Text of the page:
Microsoft to Publish New Common Engineering Criteria at Tech Ed

By Peter Galli  |  Posted 2006-06-06 Print this article Print

While Microsoft says the criteria demonstrate its commitment to providing best-in-class products that are integrated and manageable, it was criticized by customers as a ruse to facilitate even greater lock-in.

Microsoft will use its annual Tech Ed conference to be held in Boston the week of June 12 to publish the new Windows Server System Common Engineering Criteria for infrastructure software produced in 2007.

Among the new criteria are improved feedback platform for users; IPv6 support; Web services adoption; improved diagnostics; identity and access management; support for the security configuration wizard; native x64-bit support; and a standardized content model for printed documentation as well as online information.

Microsoft instituted the Windows Server System CER (Common Engineering Roadmap) for infrastructure software in 2003.

It lays down a process wherein all of its infrastructure server products will follow Common Engineering Criteria.

This includes a mechanism for publicly publishing progress toward implementing those criteria before each product launches.

The Common Engineering Criteria also apply to the software as well as to accompanying documentation, training, support, licensing and branding, it says.

The Redmond, Wash.-based software giant adds that it also "demonstrates Microsoft's commitment to provide best-in-class products that are integrated and manageable, thereby providing the most consistent and predictable user experience, reducing IT complexity and total cost of ownership, and enabling a more secure and reliable IT infrastructure."

However, when the CER was first announced, it was roundly criticized by customers as a ruse to make its "latest and greatest" products work better together at the expense of older versions and thus facilitate even greater lock-in.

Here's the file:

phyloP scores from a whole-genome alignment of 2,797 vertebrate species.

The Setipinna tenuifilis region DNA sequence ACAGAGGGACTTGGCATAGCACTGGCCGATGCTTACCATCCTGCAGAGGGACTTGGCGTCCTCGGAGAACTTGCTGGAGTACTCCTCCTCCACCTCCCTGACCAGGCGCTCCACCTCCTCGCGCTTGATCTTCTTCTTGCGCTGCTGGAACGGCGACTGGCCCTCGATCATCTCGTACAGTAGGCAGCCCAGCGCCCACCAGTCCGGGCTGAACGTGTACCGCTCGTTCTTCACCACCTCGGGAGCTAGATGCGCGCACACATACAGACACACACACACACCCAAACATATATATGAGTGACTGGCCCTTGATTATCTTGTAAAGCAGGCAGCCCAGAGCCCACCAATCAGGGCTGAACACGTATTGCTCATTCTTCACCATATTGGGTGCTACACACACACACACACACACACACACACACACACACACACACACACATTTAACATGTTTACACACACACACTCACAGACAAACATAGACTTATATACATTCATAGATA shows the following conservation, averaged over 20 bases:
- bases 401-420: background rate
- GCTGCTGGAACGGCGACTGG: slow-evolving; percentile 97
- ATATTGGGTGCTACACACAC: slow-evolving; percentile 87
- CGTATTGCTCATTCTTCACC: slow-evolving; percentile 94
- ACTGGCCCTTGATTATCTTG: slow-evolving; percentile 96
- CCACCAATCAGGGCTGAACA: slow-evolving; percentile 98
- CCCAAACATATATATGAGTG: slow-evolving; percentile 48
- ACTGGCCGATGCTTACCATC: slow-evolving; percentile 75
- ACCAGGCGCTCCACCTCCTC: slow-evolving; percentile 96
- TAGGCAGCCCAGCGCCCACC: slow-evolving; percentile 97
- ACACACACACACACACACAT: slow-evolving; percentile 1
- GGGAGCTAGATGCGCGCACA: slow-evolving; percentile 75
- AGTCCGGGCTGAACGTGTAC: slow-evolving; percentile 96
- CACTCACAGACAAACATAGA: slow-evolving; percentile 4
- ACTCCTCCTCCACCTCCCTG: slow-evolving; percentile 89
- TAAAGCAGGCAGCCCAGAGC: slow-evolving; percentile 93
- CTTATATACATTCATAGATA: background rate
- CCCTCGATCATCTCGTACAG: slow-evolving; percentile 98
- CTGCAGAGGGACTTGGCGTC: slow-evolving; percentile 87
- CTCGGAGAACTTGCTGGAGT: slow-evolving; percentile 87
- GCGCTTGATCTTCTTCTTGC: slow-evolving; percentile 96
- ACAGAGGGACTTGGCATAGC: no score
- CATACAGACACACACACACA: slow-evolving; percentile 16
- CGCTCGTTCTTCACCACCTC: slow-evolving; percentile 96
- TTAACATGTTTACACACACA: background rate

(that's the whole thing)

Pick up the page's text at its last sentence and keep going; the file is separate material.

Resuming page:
To read more about customers' criticism of CER, click here.

Needless to say, Microsoft officials such as Andy Lees, corporate vice president for server and tools marketing, didn't see it quite that way.

Read the full story on eWEEK.com: Microsoft to Publish New Common Engineering Criteria at Tech Ed

Peter Galli has been a financial/technology reporter for 12 years at leading publications in South Africa, the UK and the US. He has been Investment Editor of South Africa's Business Day Newspaper, the sister publication of the Financial Times of London.

He was also Group Financial Communications Manager for First National Bank, the second largest banking group in South Africa before moving on to become Executive News Editor of Business Report, the largest daily financial newspaper in South Africa, owned by the global Independent Newspapers group.

He was responsible for a national reporting team of 20 based in four bureaus. He also edited and contributed to its weekly technology page, and launched a financial and technology radio service supplying daily news bulletins to the national broadcaster, the South African Broadcasting Corporation, which were then distributed to some 50 radio stations across the country.

He was then transferred to San Francisco as Business Report's U.S. Correspondent to cover Silicon Valley, trade and finance between the US, Europe and emerging markets like South Africa. After serving that role for more than two years, he joined eWeek as a Senior Editor, covering software platforms in August 2000.

He has comprehensively covered Microsoft and its Windows and .Net platforms, as well as the many legal challenges it has faced. He has also focused on Sun Microsystems and its Solaris operating environment, Java and Unix offerings. He covers developments in the open source community, particularly around the Linux kernel and the effects it will have on the enterprise.

He has written extensively about new products for the Linux and Unix platforms, the development of open standards and critically looked at the potential Linux has to offer an alternative operating system and platform to Windows, .Net and Unix-based solutions like Solaris.

His interviews with senior industry executives include Microsoft CEO Steve Ballmer, Linus Torvalds, the original developer of the Linux operating system, Sun CEO Scot McNealy, and Bill Zeitler, a senior vice president at IBM.

For numerous examples of his writing you can search under his name at the eWEEK Website at www.eweek.com.


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